An Insight Into The Women’s Equality Party
Another tumultuous year roles by alongside the political fall out of Brexit and the continued instability of the current government. The #MeToo movement, and the increasingly popularised participation in activism, has led to an unprecedented rise in awareness surrounding Feminism. Yet there is one group of women that has looked further than the power of the Internet, taking the fractured system head on. For the last three years, the Women’s Equality Party has been working tirelessly to fight for a place in parliament, to address the issues still affecting women today. Co-founded by Catherine Mayer and Sandi Toksvig in 2015, the WEP has steadily been gaining influence and expanding their membership. With seven candidates in the 2017 General Election, it’s clear the WEP is driven by a strong ambition for women’s place in the future.
For the WEP, “equality means better politics, a more vibrant economy, a workforce that draws on the talents of the whole population and a society at ease with itself”. It’s for this reason that the party focuses on equal representation and pay in politics, and throughout working life, equal caregiving, an education system that creates opportunities for children, equal health, and an end to violence against women. In doing so, the party hopes to create a better future for everyone, regardless of gender, hoping to fix the fractured gender relations that are embedded in our society.
After the original Brighton branch was split into four, the WEP Brighton has been recruiting more members in the lead up to the local elections. Brighton Branch Leader Bev Barstow, the WEP’s candidate for the Hanover elections, spoke to The Badger about her move into politics around 7 months ago.
“The “trigger” to join, and usually there is a trigger, was the “Me Too” movement, John Worboys potential release, the sex pay gap and the fact that 2018 is the suffragette centenary. I realised that although it was 100 years ago that some women got the vote, there was still a long way to go before full equality between the sexes could be achieved.”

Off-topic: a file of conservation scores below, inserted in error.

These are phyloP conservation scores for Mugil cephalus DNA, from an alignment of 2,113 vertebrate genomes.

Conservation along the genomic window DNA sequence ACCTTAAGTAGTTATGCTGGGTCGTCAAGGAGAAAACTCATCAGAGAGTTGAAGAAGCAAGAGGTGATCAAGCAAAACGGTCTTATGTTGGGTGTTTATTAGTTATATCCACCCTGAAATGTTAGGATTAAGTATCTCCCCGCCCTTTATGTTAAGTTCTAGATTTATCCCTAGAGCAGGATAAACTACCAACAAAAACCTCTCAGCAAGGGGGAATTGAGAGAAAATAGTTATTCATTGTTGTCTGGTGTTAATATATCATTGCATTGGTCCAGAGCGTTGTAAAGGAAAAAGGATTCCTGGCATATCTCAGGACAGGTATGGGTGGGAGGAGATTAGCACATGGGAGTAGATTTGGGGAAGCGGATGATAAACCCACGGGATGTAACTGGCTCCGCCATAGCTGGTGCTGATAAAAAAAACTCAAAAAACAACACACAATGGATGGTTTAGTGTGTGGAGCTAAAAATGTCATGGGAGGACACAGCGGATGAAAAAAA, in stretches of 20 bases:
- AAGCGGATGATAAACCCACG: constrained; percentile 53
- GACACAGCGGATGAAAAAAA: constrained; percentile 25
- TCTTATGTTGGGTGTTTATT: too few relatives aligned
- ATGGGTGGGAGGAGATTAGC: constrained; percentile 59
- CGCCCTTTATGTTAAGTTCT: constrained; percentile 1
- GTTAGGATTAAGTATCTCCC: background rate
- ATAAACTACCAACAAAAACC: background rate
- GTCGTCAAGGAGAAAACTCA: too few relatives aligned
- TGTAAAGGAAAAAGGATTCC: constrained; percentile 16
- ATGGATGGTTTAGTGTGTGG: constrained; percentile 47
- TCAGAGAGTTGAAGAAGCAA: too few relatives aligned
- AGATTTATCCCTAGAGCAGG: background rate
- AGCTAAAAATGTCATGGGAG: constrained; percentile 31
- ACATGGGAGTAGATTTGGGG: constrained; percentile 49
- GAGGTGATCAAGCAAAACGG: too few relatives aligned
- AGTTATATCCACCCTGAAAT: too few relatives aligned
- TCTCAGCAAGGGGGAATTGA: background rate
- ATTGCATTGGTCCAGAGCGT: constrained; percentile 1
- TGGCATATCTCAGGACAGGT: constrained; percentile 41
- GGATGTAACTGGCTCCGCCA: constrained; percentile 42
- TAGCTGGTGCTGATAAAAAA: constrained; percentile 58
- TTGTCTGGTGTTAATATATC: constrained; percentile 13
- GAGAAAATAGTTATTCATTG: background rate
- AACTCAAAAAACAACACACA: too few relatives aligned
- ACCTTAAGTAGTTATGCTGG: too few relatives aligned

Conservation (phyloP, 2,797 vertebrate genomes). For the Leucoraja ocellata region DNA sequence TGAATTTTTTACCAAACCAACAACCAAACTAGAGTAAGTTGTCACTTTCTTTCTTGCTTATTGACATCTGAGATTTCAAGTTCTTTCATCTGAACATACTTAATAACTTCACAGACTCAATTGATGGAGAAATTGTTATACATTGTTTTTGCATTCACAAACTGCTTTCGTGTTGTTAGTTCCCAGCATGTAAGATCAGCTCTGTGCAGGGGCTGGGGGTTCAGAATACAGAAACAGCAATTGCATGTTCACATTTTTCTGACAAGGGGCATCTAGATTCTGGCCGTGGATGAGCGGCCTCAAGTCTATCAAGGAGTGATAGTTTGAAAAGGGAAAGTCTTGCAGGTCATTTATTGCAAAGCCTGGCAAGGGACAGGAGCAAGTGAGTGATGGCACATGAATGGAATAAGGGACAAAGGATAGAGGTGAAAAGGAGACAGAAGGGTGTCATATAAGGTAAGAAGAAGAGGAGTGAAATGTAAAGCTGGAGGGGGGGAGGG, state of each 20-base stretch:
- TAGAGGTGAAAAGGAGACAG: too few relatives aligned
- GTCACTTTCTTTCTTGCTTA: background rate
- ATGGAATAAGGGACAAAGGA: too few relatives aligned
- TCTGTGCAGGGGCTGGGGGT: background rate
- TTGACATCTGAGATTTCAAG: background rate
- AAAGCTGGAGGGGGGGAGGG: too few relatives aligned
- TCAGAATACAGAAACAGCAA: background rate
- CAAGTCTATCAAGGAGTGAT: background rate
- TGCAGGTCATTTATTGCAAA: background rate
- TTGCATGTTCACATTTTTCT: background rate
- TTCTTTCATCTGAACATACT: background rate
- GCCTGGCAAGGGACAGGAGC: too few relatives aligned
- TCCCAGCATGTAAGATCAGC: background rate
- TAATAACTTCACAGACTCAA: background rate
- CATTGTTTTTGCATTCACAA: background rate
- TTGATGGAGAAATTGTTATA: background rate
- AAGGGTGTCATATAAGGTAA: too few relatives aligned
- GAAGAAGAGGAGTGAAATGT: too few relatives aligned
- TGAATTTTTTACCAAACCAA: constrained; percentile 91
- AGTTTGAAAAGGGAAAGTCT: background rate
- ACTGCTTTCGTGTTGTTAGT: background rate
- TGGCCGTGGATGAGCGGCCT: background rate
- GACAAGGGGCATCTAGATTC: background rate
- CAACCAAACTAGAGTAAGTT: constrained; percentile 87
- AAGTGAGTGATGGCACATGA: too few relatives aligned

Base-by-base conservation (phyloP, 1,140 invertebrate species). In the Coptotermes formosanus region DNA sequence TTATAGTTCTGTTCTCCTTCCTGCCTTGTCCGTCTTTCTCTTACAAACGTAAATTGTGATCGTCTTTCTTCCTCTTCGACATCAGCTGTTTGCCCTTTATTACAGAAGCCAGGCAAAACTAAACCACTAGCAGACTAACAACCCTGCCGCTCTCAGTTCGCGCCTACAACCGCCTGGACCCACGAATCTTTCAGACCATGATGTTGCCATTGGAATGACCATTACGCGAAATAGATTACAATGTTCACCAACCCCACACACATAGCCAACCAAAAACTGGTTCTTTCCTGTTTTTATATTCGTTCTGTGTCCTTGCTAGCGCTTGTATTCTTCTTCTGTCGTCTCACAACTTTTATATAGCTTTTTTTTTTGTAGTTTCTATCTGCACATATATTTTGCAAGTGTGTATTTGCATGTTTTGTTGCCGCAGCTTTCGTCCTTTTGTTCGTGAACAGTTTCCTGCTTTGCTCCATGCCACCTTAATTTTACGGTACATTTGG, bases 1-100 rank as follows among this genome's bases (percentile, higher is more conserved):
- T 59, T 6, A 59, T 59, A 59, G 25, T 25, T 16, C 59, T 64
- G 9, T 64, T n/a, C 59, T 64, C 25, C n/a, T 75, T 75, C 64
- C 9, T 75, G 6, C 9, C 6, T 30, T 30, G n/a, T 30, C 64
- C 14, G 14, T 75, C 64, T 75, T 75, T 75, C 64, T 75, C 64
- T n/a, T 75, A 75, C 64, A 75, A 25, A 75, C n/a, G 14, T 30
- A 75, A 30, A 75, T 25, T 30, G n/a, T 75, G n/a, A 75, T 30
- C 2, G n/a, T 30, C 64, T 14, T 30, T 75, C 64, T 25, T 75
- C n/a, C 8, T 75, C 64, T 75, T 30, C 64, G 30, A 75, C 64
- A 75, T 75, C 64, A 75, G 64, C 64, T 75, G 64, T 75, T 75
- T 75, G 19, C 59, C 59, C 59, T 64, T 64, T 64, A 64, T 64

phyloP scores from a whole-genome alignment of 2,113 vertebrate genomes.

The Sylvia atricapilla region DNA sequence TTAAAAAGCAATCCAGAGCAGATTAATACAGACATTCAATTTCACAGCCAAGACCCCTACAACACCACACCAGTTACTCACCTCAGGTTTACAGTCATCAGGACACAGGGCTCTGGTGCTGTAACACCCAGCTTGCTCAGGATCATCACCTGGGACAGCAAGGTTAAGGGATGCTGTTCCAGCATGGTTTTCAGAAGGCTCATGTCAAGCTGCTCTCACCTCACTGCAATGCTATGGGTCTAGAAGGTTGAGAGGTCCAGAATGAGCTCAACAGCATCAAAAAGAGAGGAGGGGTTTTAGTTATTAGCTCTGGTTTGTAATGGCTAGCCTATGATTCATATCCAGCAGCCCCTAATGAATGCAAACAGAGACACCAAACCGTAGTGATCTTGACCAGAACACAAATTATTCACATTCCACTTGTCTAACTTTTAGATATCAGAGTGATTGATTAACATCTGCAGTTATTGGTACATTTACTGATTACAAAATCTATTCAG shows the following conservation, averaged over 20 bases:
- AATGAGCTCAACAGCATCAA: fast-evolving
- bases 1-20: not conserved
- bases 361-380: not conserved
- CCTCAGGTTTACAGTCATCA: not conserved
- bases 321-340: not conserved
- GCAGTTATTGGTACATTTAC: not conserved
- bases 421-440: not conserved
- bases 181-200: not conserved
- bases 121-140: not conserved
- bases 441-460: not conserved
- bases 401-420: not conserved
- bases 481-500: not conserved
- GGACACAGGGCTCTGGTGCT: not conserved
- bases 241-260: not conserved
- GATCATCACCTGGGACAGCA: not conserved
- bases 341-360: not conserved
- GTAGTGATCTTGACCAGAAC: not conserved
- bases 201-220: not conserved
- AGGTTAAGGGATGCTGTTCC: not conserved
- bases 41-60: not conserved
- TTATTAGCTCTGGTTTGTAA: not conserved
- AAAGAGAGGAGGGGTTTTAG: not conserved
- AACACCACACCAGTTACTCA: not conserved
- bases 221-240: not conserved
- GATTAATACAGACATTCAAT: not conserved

“Whilst all women may be able to vote, we are not equally represented in Parliament. You either have equality or you don’t, you don’t just have a bit of it. I also read some figures on violence against women by men and I was, and still am, outraged by them… and statistics are usually the tip of the iceberg. Women and girls are being let down by the State when it comes to providing a safe, harassment free, violence free society. The result of inequality is the cause of sexual violence. It has become structurally and culturally embedded in our society, and it has to stop. I felt I had to get involved in the WEP because it’s the only political party in the UK that has a clear feminist focus with clear feminist policies”.
You either have equality or you don’t, you don’t just have a bit of it.
Bev’s background in sociology and strong interest in feminist politics has made a huge impact on her political views. “Sociology gives an individual the analytical tools by which to understand social structures and human agency, to think critically, and to evidence arguments. Feminism gives me a very different political and ideological perspective. Once you start thinking from a feminist perspective and about women’s equality and why it doesn’t exist, the world looks quite different, it’s about being ‘awake’”.
Whilst Bev’s reference to staying ‘woke’, now a common phrase in our repertoire, reveals the public drive towards self-education, the party relies on a small number of volunteers to help the party become part of the conversation. “Social media enables us to communicate easily with branch members, between branches etc., and to find news items of relevance, and for us to reach our public audience in seconds”. The Internet has become the largest resource available to growing political parties, providing easy access to their ever-growing pool of members.
Despite the party’s quick growth, the WEP have struggled to secure seats, and electorate votes have failed to bring about political representation. The party has received some backlash from other parties hoping to put forward their own female representatives. For Bev, “the biggest challenge is to get the electorate to vote WEP so we can have a fresh feminist focus on gender equality within the Council. A few comments have been made along the lines of splitting the vote, by that I assume the Labour or Green vote, but that makes a wrong assumption that these candidates have already won, which only adds to the complacency they have in the first place. The electorate owns the vote, and they can do what they like with it. Hanover is a three-candidate ward, so we ask that people give us a chance and vote for Labour or Green but to cast one of their votes for WEP to elect the first WEP candidate in the country. Now that would be something to be proud of!”